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Showing posts from June 28, 2020

metempsychosis of statues

“A girdle of orange, Puritan-pumpkin colored girders braces the tingling Statehouse, shaking over the excavations, as it faces Colonel Shaw and his bell-cheeked Negro infantry on St. Gaudens' shaking Civil War relief, propped by a plank splint against the garage's earthquake.” Thus, Robert Lowell in For the Union Dead, a poem which centers a monument. Among the army of statuary that occupies America’s cities and parks, this is one of the rare statues that is signed by an actual famous artist: Augustus Saint Gaudens. In the later nineteenth century, he was the most famous American sculptor. It was Gaudens as well who made the famous tomb to poor Clover Adams, Henry Adams’ wife, in the Rock Creek Cemetery in D.C. In the most recent overthrow of a buncha statues of unworthies, one argument is oddly missing: that these things are valuable art pieces. Not a peep is uttered about their artistic worth – it is all a question of history. It is unlikely that a


The poet sings – or so she used to And there are those who’ve returned to guitar Or drums to sing the things that are While others never finished piano lessons. Otherwise poets are silent as Quakers And all that song stuff is for fakers Unless, as I do, whispering and claw voiced They sample the goods to have a taste - roll their tongue over the cut and paste My muse is mainly a tick in the mind Which throws out of hem my rants and pleas - fr’instance, this here poem is one of these. - Karen Chamisso


I don’t remember my first writing lessons. The bubble and squeak of my first letters, those wobbly circles and jerkily disproportionate lines which flowed out of my pencil onto the cheap, thick, lined paper – I can only envision them through their descendants, the degenerate scribble of my declining years, where the bubbles are less bubblicious and have been through the rat race. But I can remember the devises that went into writing – that paper, the thick lines spaced just so and the dotted line between them, the thin, bright yellow pencils with the little intaglio number near the metal band the holds the erasor, and the sharpeners. The little oblong plastic box with the hole in one end for the pencils and the two evil little blades that would bite into the cedar-y matter of the blunt end and shave off perfect little fans of thin thin wood. As well as a dusting of pencil lead, which would somehow get on my fingers. There was a subtle competition, I remember, between the brilliant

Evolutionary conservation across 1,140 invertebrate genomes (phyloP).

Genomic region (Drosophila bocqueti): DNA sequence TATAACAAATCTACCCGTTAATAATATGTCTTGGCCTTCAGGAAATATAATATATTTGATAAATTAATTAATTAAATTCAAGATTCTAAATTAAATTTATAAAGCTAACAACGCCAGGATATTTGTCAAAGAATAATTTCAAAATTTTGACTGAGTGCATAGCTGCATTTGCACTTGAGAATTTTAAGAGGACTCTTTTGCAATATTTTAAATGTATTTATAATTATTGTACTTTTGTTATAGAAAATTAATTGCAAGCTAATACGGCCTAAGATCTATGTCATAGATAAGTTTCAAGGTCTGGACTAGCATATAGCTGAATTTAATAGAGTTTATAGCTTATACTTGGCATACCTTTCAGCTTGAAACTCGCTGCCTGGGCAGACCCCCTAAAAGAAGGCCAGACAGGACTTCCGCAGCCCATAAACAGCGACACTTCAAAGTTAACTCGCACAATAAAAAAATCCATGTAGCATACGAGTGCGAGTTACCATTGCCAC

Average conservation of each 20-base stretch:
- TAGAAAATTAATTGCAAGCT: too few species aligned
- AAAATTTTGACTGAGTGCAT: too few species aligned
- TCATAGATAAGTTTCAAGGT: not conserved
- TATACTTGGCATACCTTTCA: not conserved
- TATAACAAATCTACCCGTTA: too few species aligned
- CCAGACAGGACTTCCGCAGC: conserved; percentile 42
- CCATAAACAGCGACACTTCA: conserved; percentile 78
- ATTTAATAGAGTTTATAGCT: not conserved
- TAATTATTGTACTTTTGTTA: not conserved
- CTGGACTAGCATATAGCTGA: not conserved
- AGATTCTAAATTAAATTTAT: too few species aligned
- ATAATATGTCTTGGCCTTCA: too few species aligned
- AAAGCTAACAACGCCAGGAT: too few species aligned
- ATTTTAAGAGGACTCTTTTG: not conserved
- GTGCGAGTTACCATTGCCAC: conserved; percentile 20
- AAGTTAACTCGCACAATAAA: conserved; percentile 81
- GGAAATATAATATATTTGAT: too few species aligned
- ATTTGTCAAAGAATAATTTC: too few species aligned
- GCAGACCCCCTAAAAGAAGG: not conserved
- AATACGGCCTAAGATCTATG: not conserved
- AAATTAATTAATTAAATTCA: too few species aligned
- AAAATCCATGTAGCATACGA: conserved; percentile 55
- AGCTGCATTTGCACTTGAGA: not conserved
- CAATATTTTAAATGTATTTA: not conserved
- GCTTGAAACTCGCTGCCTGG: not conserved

Jesus’ politics.and mine

. As the few who have actually read the Gospels know, Jesus said relatively little about sex. For him, it was a thing that occurred in the structure of families. Jesus didn’t much like families. He was only half joking when he said that he had no patience for him who didn’t hate his mother. He thought if you entered into a marriage, that was the end of it – no divorce for you. Of course, marriage, back in Jesus' day, wasn't the love match it is today, but an exchange between parents and clans in which the individuals exchanged had little say. So this is a hard saying to understand -- was it a way of warning men not to desert their wives and children? In any case, he looked upon the marriage and family racket as hopelessly perverting -- there'd be no giving and taking of wives and husbands in the Kingdom of Heaven. There's an   odd strain in the Gospels that shows Jesus's affinity with outcast women. This has been massively understated, since of course